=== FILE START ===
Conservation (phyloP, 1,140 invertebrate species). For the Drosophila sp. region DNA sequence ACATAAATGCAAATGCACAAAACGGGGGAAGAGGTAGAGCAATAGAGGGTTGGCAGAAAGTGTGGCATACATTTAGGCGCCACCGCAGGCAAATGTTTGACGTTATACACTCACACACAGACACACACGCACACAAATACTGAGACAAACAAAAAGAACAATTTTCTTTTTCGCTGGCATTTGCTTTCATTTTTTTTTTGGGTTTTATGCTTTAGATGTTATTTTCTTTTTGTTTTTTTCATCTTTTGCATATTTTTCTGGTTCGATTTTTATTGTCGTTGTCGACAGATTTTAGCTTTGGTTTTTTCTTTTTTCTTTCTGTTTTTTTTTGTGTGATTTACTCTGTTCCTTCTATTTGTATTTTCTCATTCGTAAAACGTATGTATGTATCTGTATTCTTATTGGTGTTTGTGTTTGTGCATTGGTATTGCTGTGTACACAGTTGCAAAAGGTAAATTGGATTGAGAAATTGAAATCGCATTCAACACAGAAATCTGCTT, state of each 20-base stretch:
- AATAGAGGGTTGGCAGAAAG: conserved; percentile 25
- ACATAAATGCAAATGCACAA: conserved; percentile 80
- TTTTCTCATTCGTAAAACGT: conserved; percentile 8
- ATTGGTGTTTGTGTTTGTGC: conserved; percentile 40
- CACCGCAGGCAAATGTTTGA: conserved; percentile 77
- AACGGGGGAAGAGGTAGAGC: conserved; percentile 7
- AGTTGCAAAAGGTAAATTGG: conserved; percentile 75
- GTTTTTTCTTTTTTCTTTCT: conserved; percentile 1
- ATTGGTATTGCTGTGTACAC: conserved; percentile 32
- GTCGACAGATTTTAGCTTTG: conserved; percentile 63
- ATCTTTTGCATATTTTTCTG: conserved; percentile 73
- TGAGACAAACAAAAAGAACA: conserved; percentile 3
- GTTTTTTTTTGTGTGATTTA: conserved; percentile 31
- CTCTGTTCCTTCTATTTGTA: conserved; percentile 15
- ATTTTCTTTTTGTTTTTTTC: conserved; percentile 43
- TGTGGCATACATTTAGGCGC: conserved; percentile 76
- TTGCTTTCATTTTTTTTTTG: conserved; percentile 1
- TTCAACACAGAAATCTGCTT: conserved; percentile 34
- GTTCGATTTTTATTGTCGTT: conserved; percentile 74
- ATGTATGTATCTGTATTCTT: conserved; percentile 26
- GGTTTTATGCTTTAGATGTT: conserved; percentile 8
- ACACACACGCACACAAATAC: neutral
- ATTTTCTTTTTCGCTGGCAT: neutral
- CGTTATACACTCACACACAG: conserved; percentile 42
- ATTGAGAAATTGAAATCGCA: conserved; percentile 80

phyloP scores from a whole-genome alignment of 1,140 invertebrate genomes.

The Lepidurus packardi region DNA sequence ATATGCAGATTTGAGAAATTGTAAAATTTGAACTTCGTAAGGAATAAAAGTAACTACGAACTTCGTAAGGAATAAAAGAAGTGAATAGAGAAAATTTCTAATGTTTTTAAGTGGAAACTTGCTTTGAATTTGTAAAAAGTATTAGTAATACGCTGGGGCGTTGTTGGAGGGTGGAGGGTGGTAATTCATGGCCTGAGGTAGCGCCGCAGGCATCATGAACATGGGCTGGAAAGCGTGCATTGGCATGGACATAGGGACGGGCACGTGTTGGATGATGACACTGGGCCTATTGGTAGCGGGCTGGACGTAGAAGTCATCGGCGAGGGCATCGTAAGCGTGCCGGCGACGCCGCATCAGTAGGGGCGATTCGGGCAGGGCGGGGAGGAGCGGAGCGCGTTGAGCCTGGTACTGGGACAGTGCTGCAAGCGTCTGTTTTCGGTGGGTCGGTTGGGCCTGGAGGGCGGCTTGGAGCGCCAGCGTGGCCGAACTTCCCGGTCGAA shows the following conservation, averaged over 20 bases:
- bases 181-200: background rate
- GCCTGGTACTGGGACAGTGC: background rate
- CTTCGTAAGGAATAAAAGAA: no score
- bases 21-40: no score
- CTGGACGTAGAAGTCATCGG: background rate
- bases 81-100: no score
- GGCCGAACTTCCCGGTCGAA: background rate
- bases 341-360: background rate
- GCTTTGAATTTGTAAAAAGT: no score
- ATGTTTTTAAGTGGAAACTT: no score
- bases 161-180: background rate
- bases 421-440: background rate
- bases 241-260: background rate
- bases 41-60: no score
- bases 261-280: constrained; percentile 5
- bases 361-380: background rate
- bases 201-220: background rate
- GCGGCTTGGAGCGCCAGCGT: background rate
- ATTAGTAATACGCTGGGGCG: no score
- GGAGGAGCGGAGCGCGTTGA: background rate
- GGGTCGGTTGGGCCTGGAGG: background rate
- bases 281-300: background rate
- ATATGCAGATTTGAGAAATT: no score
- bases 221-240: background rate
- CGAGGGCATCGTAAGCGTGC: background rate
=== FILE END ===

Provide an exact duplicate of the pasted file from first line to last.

Conservation (phyloP, 1,140 invertebrate species). For the Drosophila sp. region DNA sequence ACATAAATGCAAATGCACAAAACGGGGGAAGAGGTAGAGCAATAGAGGGTTGGCAGAAAGTGTGGCATACATTTAGGCGCCACCGCAGGCAAATGTTTGACGTTATACACTCACACACAGACACACACGCACACAAATACTGAGACAAACAAAAAGAACAATTTTCTTTTTCGCTGGCATTTGCTTTCATTTTTTTTTTGGGTTTTATGCTTTAGATGTTATTTTCTTTTTGTTTTTTTCATCTTTTGCATATTTTTCTGGTTCGATTTTTATTGTCGTTGTCGACAGATTTTAGCTTTGGTTTTTTCTTTTTTCTTTCTGTTTTTTTTTGTGTGATTTACTCTGTTCCTTCTATTTGTATTTTCTCATTCGTAAAACGTATGTATGTATCTGTATTCTTATTGGTGTTTGTGTTTGTGCATTGGTATTGCTGTGTACACAGTTGCAAAAGGTAAATTGGATTGAGAAATTGAAATCGCATTCAACACAGAAATCTGCTT, state of each 20-base stretch:
- AATAGAGGGTTGGCAGAAAG: conserved; percentile 25
- ACATAAATGCAAATGCACAA: conserved; percentile 80
- TTTTCTCATTCGTAAAACGT: conserved; percentile 8
- ATTGGTGTTTGTGTTTGTGC: conserved; percentile 40
- CACCGCAGGCAAATGTTTGA: conserved; percentile 77
- AACGGGGGAAGAGGTAGAGC: conserved; percentile 7
- AGTTGCAAAAGGTAAATTGG: conserved; percentile 75
- GTTTTTTCTTTTTTCTTTCT: conserved; percentile 1
- ATTGGTATTGCTGTGTACAC: conserved; percentile 32
- GTCGACAGATTTTAGCTTTG: conserved; percentile 63
- ATCTTTTGCATATTTTTCTG: conserved; percentile 73
- TGAGACAAACAAAAAGAACA: conserved; percentile 3
- GTTTTTTTTTGTGTGATTTA: conserved; percentile 31
- CTCTGTTCCTTCTATTTGTA: conserved; percentile 15
- ATTTTCTTTTTGTTTTTTTC: conserved; percentile 43
- TGTGGCATACATTTAGGCGC: conserved; percentile 76
- TTGCTTTCATTTTTTTTTTG: conserved; percentile 1
- TTCAACACAGAAATCTGCTT: conserved; percentile 34
- GTTCGATTTTTATTGTCGTT: conserved; percentile 74
- ATGTATGTATCTGTATTCTT: conserved; percentile 26
- GGTTTTATGCTTTAGATGTT: conserved; percentile 8
- ACACACACGCACACAAATAC: neutral
- ATTTTCTTTTTCGCTGGCAT: neutral
- CGTTATACACTCACACACAG: conserved; percentile 42
- ATTGAGAAATTGAAATCGCA: conserved; percentile 80

phyloP scores from a whole-genome alignment of 1,140 invertebrate genomes.

The Lepidurus packardi region DNA sequence ATATGCAGATTTGAGAAATTGTAAAATTTGAACTTCGTAAGGAATAAAAGTAACTACGAACTTCGTAAGGAATAAAAGAAGTGAATAGAGAAAATTTCTAATGTTTTTAAGTGGAAACTTGCTTTGAATTTGTAAAAAGTATTAGTAATACGCTGGGGCGTTGTTGGAGGGTGGAGGGTGGTAATTCATGGCCTGAGGTAGCGCCGCAGGCATCATGAACATGGGCTGGAAAGCGTGCATTGGCATGGACATAGGGACGGGCACGTGTTGGATGATGACACTGGGCCTATTGGTAGCGGGCTGGACGTAGAAGTCATCGGCGAGGGCATCGTAAGCGTGCCGGCGACGCCGCATCAGTAGGGGCGATTCGGGCAGGGCGGGGAGGAGCGGAGCGCGTTGAGCCTGGTACTGGGACAGTGCTGCAAGCGTCTGTTTTCGGTGGGTCGGTTGGGCCTGGAGGGCGGCTTGGAGCGCCAGCGTGGCCGAACTTCCCGGTCGAA shows the following conservation, averaged over 20 bases:
- bases 181-200: background rate
- GCCTGGTACTGGGACAGTGC: background rate
- CTTCGTAAGGAATAAAAGAA: no score
- bases 21-40: no score
- CTGGACGTAGAAGTCATCGG: background rate
- bases 81-100: no score
- GGCCGAACTTCCCGGTCGAA: background rate
- bases 341-360: background rate
- GCTTTGAATTTGTAAAAAGT: no score
- ATGTTTTTAAGTGGAAACTT: no score
- bases 161-180: background rate
- bases 421-440: background rate
- bases 241-260: background rate
- bases 41-60: no score
- bases 261-280: constrained; percentile 5
- bases 361-380: background rate
- bases 201-220: background rate
- GCGGCTTGGAGCGCCAGCGT: background rate
- ATTAGTAATACGCTGGGGCG: no score
- GGAGGAGCGGAGCGCGTTGA: background rate
- GGGTCGGTTGGGCCTGGAGG: background rate
- bases 281-300: background rate
- ATATGCAGATTTGAGAAATT: no score
- bases 221-240: background rate
- CGAGGGCATCGTAAGCGTGC: background rate